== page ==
Monday, April 04, 2005


The fields at Fools this weekend were the muddiest I've played on in a long time. I've noticed that some college tournaments this year were cancelled or shortened due to wet fields. What's it going to be like in the future?

In the _old_ days, it was a badge of honor that we played through any kind of conditions, and field-trashing was considered kinda cool. Maybe it's still this way, and it's my perspective that changed, but there's no way that any respectable field should let teams play in conditions like it was on Saturday and Sunday. Most of the fields had standing water on them and quickly turned into mudpits. The Open finals field, which was probably the best field left, had a several-inches deep puddle obscuring the back 15 yards of one corner of the (fortunately upwind) end zone.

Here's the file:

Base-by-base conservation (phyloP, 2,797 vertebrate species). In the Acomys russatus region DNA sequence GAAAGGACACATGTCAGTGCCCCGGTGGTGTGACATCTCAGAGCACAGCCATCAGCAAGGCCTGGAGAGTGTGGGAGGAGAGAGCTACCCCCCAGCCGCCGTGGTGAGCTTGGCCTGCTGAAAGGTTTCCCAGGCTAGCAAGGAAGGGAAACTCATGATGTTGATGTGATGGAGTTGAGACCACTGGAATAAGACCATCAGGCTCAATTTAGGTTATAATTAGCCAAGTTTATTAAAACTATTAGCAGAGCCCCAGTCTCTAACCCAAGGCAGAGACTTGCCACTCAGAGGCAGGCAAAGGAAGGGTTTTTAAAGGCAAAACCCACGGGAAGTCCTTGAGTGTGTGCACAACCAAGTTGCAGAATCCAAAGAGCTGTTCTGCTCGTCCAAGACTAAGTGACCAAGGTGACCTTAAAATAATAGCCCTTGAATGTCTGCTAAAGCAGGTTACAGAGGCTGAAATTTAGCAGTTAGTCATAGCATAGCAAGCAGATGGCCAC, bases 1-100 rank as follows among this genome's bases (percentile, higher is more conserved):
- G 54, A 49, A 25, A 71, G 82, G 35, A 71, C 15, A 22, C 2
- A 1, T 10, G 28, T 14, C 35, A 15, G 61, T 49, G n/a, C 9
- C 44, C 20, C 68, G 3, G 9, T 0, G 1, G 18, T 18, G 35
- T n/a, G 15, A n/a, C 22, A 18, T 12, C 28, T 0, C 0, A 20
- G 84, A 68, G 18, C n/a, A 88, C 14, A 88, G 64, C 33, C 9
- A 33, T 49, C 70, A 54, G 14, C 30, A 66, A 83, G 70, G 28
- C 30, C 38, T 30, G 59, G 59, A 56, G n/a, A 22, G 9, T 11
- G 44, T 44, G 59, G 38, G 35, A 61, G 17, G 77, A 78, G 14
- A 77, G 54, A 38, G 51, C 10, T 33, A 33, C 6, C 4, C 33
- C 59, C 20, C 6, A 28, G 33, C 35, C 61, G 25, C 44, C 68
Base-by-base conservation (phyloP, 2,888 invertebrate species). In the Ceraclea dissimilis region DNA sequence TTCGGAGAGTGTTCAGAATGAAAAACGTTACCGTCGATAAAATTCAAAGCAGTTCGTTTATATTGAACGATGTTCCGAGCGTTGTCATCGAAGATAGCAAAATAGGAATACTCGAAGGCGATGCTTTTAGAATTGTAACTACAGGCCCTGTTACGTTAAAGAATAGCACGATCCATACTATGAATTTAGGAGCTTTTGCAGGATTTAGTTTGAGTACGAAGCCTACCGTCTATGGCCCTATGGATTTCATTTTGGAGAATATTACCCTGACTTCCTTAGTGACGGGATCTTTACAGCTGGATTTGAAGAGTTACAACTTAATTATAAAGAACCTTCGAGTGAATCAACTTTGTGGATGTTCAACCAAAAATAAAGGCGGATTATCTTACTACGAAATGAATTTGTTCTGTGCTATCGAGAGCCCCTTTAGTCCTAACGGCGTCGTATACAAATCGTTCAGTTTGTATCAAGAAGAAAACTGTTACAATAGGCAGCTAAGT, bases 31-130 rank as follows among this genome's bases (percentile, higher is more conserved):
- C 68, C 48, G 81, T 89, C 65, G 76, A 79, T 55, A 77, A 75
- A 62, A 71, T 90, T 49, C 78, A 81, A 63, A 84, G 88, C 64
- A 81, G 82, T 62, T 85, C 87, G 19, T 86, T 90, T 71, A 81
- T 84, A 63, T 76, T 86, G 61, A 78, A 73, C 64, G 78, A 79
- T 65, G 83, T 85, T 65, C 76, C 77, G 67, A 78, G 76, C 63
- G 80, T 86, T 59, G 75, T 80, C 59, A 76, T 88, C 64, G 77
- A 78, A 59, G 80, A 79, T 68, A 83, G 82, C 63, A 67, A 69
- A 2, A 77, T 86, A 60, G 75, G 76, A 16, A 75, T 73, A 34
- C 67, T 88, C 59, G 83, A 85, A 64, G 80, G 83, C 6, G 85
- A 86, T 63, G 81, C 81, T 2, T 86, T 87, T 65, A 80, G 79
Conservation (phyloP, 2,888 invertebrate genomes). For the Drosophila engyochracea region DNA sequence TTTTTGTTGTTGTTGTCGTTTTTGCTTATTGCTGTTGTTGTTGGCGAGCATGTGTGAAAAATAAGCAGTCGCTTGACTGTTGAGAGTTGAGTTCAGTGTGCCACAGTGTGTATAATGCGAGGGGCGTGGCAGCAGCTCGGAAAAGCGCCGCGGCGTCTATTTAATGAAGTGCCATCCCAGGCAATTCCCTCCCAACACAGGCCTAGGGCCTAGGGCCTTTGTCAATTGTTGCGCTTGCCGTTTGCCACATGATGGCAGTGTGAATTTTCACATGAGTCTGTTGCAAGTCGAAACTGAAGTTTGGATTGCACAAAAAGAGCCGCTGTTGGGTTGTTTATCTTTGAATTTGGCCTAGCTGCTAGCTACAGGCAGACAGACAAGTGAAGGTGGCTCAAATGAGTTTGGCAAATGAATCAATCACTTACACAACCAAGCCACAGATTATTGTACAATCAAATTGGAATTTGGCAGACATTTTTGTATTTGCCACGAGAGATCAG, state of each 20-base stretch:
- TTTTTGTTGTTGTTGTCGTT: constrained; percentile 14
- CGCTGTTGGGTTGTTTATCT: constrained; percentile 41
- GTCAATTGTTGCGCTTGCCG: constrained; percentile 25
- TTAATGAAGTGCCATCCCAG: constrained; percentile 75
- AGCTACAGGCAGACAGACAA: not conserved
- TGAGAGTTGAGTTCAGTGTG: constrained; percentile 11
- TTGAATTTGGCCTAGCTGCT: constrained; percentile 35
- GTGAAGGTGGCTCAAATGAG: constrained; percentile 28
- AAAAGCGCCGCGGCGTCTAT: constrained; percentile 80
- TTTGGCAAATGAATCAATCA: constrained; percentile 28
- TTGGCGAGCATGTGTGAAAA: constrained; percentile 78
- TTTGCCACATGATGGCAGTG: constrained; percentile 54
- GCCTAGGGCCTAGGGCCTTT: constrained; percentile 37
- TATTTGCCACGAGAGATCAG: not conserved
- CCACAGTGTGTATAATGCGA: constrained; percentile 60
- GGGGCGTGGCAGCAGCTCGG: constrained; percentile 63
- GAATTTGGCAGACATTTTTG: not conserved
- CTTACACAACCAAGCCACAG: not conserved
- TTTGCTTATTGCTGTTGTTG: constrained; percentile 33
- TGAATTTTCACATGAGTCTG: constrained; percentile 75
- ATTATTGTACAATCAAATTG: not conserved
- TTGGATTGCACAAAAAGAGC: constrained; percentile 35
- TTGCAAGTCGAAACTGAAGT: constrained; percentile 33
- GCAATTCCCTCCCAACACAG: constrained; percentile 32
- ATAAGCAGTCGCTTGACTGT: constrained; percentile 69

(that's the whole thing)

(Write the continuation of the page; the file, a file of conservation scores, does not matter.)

At least we've progressed enough to delay games due to lightning, owing to that unfortunate accidents 11 years ago.

So, how many field-trashings have been so severe as to cause permanent field loss for the ultimate community? I know of two great local sites lost due to (other teams) playing in bad conditions. PADA lost Tinicum and had to pay $10K (is this correct) in damages back in 1998. I heard that the UCSD team got into real trouble for sending teams to unauthorized sites after their own site (and backup) got cancelled due to rain at this year's President's Day tournament (or some CA college team at some college tournament). Anyone want to add to this list?